The Fall of the Last Mafia Empire
Century's second book was a collaborative work with New York Police Department Detective Richard Cowan: Takedown: The Fall of the Last Mafia Empire, a New York Times best-selling account of Cowan’s infiltration of the upper echelons of New York’s Cosa Nostra Families, published by G.P. Putnam’s Sons in October 2002.
The book was a finalist for the 2003 Edgar Award in the category of Best Nonfiction Crime Book.
As read by actor Christopher Meloni, Takedown was also a finalist in the Audie Awards for the best audio book of 2003.
Brotherhood of Warriors
Behind Enemy Lines with a Commando in one of the World’s Most Elite Counterterrorism Units
Century recently coauthred a popular military memoirs: Brotherhood of Warriors: Behind Enemy Lines with a Commando in one of the World’s Most Elite Counterterrorism Units, a Los Angeles Times bestselling memoir of former Israeli Special Forces operative Aaron Cohen, was published by Ecco/HarperCollins in April 2008.
If Not Now, When?
Duty and Sacrifice In America's Time of Need
Century coauthored the memoir of Congressional Medal of Honor recipient Colonel Jack Jacobs: If Not Now, When?: Duty and Sacrifice In America's Time of Need, published by Penguin in October 2009, with a foreword by NBC Nightly News anchor and managing editor Brian Williams.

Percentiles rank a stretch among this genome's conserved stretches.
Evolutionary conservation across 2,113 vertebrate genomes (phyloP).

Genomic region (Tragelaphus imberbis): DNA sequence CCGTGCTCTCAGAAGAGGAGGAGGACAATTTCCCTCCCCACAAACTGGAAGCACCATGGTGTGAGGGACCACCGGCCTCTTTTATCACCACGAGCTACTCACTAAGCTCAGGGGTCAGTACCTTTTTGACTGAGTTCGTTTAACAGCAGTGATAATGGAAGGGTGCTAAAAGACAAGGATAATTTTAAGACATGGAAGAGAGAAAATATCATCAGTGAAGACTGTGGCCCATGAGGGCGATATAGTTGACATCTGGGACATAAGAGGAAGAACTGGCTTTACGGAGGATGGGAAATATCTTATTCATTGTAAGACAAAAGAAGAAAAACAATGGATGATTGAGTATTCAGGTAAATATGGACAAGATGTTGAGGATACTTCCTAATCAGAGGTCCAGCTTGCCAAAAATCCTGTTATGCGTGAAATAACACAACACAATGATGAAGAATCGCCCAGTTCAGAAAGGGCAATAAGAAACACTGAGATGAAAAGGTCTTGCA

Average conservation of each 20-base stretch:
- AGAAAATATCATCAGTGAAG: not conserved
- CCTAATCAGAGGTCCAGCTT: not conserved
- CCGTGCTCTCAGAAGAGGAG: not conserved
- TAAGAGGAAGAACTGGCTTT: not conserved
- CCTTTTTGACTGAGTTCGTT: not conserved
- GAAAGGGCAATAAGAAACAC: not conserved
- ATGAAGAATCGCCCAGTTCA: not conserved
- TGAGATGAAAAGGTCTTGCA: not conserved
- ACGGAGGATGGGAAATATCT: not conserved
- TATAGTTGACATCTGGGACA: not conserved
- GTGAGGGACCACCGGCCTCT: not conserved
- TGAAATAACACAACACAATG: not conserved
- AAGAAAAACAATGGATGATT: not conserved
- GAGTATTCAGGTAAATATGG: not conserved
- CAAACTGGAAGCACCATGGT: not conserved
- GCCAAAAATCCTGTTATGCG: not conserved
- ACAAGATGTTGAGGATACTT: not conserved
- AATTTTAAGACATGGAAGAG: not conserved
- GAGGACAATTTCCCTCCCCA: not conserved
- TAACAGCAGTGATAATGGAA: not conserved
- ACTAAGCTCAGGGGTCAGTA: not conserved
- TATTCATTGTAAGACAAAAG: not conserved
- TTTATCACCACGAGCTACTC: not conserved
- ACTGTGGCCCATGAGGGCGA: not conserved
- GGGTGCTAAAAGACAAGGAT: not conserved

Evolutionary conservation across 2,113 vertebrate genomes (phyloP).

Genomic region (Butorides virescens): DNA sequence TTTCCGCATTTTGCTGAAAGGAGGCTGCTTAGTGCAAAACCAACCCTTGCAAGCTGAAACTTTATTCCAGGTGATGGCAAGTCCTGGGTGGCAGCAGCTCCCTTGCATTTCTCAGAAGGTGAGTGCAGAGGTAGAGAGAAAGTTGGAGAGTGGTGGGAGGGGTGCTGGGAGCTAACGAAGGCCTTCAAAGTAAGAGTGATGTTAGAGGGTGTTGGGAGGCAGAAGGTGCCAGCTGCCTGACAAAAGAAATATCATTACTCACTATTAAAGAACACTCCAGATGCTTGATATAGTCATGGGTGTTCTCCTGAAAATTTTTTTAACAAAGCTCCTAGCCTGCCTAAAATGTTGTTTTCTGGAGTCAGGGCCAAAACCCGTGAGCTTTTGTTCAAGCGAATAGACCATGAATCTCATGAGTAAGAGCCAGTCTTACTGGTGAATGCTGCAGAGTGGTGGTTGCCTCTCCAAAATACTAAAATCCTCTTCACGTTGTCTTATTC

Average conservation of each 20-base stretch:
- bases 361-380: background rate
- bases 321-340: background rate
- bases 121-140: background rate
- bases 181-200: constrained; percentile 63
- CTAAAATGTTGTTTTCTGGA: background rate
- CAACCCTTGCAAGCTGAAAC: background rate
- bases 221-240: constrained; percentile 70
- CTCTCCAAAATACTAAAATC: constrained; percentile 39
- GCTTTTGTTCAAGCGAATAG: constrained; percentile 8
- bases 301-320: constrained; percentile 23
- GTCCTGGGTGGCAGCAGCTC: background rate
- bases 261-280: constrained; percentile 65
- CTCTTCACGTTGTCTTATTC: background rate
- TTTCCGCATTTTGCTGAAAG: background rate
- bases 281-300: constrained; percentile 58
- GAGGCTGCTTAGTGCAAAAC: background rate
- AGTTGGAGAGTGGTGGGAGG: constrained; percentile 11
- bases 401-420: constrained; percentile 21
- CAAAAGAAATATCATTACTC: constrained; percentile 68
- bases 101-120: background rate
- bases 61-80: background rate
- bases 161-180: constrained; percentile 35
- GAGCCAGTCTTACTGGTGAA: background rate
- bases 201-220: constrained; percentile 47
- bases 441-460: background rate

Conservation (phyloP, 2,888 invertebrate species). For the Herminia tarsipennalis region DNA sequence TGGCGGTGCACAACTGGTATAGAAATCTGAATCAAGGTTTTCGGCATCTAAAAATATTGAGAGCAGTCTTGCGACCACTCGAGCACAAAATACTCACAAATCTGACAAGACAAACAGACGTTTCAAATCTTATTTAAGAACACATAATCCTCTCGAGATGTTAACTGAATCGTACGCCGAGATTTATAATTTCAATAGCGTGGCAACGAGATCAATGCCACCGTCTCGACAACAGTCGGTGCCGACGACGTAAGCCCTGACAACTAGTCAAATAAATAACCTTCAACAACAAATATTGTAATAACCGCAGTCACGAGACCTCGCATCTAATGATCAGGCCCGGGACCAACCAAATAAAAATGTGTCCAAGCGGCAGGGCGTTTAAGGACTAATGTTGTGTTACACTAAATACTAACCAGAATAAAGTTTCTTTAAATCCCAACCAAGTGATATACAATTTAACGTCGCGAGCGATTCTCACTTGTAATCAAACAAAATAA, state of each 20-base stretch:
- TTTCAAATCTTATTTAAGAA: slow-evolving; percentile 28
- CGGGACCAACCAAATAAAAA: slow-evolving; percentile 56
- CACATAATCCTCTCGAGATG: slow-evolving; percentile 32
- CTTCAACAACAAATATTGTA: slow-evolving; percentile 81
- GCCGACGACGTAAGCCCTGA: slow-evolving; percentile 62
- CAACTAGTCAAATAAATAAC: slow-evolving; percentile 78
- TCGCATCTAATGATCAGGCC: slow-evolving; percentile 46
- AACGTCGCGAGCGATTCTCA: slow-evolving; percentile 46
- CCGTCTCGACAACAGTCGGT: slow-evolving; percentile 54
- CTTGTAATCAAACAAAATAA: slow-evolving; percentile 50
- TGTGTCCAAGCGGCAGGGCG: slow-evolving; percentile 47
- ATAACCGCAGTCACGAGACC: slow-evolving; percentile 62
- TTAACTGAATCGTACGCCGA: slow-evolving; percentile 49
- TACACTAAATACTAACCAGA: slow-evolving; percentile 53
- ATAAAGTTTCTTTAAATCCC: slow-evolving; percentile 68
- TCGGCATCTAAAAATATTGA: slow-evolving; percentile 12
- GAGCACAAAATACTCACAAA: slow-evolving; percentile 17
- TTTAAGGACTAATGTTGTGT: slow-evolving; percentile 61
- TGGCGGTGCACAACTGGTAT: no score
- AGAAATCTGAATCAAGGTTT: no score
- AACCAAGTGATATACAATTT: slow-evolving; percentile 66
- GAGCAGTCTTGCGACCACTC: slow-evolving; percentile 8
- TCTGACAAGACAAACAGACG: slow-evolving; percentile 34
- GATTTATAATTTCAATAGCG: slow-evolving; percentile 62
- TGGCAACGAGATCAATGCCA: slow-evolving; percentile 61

The Dark Art
A highly decorated veteran DEA agent recounts his incredible undercover career and reveals the shocking links between narcotics trafficking and terrorism
What exactly is undercover? From a law-enforcement perspective, undercover is the art of skillfully eliciting incriminating statements. From a personal and psychological standpoint, it’s the dark art of gaining trust—then manipulating that trust. In the simplest terms, it’s playing a chess game with the bad guy, getting him to make the moves you want him to make—but without him knowing you’re doing so.
Edward Follis mastered the chess game—The Dark Art—over the course of his distinguished twenty-seven years with the Drug Enforcement Administration, where he bought eightballs of coke in a red Corvette, negotiated multimillion-dollar deals onboard private King Airs, and developed covert relationships with men who were not only international drug-traffickers but—in some cases—operatives for Al Qaeda, Hezbollah, Hamas, the Shan United Army, or the Mexican federation of cartels.